Wednesday, September 24, 2008

The Writing Process: Turning Point

Article 11 – Turning Point
The ‘writing’ habit has formed. We still the unwanted voices in our head with journalising; we have our synopsis, character sketches, chapter breakdown; we plan our writing day into our diary, just like any other appointments. On a therapeutic level, we are recognising our own driving emotions, and those that get in our way, and we are dealing with them. As writers our empathic capabilities are growing, and our characters are deepening, their motivations becoming more complex, and yet paradoxically more logical.

Before long we will have reached the middle of the novel, and BLANK, it all dries up. The next chapter just doesn’t make sense any more. It is at this point, (for me at around chapter 3 or 4) that many writers will, after struggling and failing to write that next chapter, just toss the unfinished manuscript aside. Others will by some feat of willpower, manage to write the next chapter, as laid out in their chapter breakdown, and continue writing this novel, but with an ever diminishing sense of achievement, only to finish the novel, knowing that it is only mediocre. It has turned out to be a much blander story than that original, brilliant vision. The characters, initially so full of potential have faded into two dimensional banality, carrying out their assigned tasks with little vitality or originality.

What has happened? Quite simply, at a point in the novel where the characters are on the verge of truly coming to life, the writer has imposed his will upon these unfolding individuals, and denied them their authenticity. The writer, afraid himself of taking the plunge, chooses to box his characters in and try to tame them. These futile attempts will either kill the story, or make it at the very least superficial. The characters will lose their credibility. Because we as writers hold on to the belief that we are in charge and that the characters, invented by us, brought to life by us, can do only that which we tell them to do, we rob ourselves of the greatest gift of all. We rob ourselves of an opportunity to truly create.

Despite journalising and owning our emotions we can still sabotage our writing. By not wholly believing in the organic growth process that our writing can go through we will never move on from the mediocre to the original and maybe even genial.

A truly wonderful writer, one that inspires and touches his reader, must first trust the power of creation. He must, figuratively, hold the pen in his hand and let the muse take over.

So there you are, at chapter three, your literary crossroads. Whether you are truly conscious of it or not, three choices await you. Do you give in to the despair and the frustration and just quit? Do you, ignoring all the previous steps, force your will upon the story and the characters, and mechanically ‘get this story over and done with’? Or do you take a huge leap of faith, and accept the greatest gift that writing can offer you and allow your characters to come to life?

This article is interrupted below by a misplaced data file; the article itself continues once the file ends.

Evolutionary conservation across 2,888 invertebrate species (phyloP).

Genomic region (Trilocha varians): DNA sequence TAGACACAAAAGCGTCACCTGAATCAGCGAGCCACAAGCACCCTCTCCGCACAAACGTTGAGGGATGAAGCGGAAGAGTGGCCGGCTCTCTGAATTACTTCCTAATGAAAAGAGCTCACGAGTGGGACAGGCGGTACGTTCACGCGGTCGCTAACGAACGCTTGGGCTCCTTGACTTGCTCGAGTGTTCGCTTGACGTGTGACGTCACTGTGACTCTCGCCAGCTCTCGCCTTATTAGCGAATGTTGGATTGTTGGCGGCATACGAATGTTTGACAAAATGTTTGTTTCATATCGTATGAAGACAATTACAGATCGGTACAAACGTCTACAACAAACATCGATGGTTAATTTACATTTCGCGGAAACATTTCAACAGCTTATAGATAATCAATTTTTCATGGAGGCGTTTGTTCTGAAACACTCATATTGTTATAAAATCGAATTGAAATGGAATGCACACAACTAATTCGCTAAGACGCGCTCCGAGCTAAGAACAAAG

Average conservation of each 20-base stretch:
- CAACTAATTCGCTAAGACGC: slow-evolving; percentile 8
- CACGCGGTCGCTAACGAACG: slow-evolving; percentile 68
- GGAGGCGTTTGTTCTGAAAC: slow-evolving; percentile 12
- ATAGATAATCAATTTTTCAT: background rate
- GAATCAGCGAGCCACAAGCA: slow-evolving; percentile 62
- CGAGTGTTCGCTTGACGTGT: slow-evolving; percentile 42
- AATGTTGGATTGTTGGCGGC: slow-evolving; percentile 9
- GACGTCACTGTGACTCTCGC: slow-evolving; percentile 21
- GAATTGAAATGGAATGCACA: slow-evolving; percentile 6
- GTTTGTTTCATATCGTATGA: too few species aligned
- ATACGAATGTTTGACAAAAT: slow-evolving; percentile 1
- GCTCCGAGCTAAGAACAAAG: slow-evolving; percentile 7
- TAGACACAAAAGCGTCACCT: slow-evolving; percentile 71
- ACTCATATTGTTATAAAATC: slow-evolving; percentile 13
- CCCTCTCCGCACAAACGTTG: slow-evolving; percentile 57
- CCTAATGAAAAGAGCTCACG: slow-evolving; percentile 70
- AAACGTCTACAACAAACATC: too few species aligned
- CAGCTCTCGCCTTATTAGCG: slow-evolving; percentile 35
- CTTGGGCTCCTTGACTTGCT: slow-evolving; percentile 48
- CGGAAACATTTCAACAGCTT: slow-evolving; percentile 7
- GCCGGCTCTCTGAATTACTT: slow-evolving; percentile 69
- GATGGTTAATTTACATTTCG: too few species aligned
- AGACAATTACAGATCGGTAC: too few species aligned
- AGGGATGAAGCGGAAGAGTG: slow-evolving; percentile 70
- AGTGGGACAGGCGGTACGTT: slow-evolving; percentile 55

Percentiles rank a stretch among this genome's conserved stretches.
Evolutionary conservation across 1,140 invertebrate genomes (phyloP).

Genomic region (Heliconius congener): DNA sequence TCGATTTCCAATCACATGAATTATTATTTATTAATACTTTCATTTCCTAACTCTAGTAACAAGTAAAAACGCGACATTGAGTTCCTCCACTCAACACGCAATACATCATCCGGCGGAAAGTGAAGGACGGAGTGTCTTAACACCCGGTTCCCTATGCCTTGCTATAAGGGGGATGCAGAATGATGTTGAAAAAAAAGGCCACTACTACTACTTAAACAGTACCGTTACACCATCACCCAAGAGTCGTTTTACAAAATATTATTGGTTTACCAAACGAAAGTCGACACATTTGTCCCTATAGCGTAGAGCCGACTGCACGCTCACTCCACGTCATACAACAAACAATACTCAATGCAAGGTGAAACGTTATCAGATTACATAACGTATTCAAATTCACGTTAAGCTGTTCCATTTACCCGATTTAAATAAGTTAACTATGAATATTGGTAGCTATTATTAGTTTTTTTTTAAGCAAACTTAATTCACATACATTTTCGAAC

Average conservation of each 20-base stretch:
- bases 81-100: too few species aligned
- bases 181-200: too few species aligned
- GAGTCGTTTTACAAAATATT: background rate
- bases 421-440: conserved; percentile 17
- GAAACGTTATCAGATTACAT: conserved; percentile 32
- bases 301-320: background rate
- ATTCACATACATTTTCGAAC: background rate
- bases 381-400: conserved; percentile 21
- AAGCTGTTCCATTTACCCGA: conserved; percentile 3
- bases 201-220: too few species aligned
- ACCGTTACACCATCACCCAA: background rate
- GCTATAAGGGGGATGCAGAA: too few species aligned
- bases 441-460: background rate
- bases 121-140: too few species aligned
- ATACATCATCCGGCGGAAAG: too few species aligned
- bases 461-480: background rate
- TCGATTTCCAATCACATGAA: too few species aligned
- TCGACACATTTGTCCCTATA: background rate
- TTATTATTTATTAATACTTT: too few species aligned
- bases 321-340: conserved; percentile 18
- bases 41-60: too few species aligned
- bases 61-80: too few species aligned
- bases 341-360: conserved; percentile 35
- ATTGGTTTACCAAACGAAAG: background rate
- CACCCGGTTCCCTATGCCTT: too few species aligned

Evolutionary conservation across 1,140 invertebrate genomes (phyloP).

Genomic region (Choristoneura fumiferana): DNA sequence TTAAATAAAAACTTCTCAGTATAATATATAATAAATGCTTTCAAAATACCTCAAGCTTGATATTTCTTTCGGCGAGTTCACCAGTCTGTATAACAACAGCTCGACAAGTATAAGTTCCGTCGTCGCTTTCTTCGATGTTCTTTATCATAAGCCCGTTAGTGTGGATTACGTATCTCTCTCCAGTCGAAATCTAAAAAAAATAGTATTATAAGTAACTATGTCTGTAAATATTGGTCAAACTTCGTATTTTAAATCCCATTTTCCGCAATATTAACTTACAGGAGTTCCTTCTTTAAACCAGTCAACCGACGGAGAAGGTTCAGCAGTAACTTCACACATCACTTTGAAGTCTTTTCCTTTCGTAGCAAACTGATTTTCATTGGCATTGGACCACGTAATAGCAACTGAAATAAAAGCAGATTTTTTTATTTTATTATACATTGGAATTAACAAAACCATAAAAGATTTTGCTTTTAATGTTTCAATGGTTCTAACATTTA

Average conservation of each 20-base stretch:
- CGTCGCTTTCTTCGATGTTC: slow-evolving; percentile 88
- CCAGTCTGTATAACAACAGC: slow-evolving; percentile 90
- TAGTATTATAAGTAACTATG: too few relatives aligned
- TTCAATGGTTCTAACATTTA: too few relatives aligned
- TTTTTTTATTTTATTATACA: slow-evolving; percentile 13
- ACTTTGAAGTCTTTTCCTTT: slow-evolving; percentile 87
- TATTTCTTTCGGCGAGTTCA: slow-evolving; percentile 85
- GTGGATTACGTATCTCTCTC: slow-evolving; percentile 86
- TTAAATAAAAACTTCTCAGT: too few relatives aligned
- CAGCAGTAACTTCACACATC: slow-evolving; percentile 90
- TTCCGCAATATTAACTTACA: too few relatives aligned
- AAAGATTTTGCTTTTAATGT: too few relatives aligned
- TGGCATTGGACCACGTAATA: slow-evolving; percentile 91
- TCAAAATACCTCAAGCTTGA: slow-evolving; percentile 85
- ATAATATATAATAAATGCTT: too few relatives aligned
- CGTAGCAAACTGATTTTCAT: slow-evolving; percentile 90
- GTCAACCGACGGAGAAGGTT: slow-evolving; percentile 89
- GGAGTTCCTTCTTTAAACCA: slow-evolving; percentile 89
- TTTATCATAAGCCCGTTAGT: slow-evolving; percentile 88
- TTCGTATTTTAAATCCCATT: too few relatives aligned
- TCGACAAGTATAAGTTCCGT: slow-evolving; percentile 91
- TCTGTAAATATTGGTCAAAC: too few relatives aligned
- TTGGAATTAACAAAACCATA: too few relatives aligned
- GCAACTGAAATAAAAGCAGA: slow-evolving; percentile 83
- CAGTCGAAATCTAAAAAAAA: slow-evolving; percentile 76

When I was finally able to go for the last of these, it was as if all the lights went on. Being able to let go of my original notions of who my characters were, and how they would react in any given situation, was exhilarating. What had until then been an unnameable driver in my writing, now became clear. I too wanted and needed to learn more about human nature. I too wanted and needed to understand behaviour. My initial driver – my need to tell others what I had already discovered – was now strengthened by my desire to take the journey with my reader.

But as I discussed in detail in my other articles, I am not going to be able to ‘let go’ and enjoy the characters I have created unless I have owned the wide spectrum of emotions that make up my own personality, unless I am comfortable with these emotions. My fear will prevent me.

You might think that this is all far removed from what we think are the difficulties and challenges we will encounter when we choose to write, but I truly believe that great writing comes, not from knowing the grammatical constructions, and having the vocabulary to tell a story. For me, great writing comes from the heart, the soul even.

Fiction cannot exist without ‘characterisation’. Not true you might think, but have you ever read a book where there is no characterisation? Great writing dares to take the plunge into the depths of human nature. Or as in Watership Down or Animal Farm, into the depths of animal nature. And I am sure there are stories with inanimate objects as focal point. But they are still driven by characterisation. We either use people in our stories, or we assign human characteristics to whatever we choose as focal point in our fiction.

The only course of action, when you reach this ‘turning point’ in your story, is to be patient and courageous. Continue to dig deep into your own emotional makeup using the tools we mentioned in earlier articles. Now it is more important to wait for the truth of the character to emerge, rather than forcing it to fit into a preconceived mould.

It is not the plot that is in danger at this stage. It is not even the closing sentence or the concluding scene. It is how you get there. And the first hurdle (or opportunity for new vision) to getting there is whether or not you allow your characters to truly come to life.

Don’t now jump in and try to rewrite all the subsequent chapters in the light of your new discoveries. Choose now to ‘go with the flow’ for a couple of chapters. Use them as a ‘loose’ guideline, but enjoy the journey. Enjoy the discovery.

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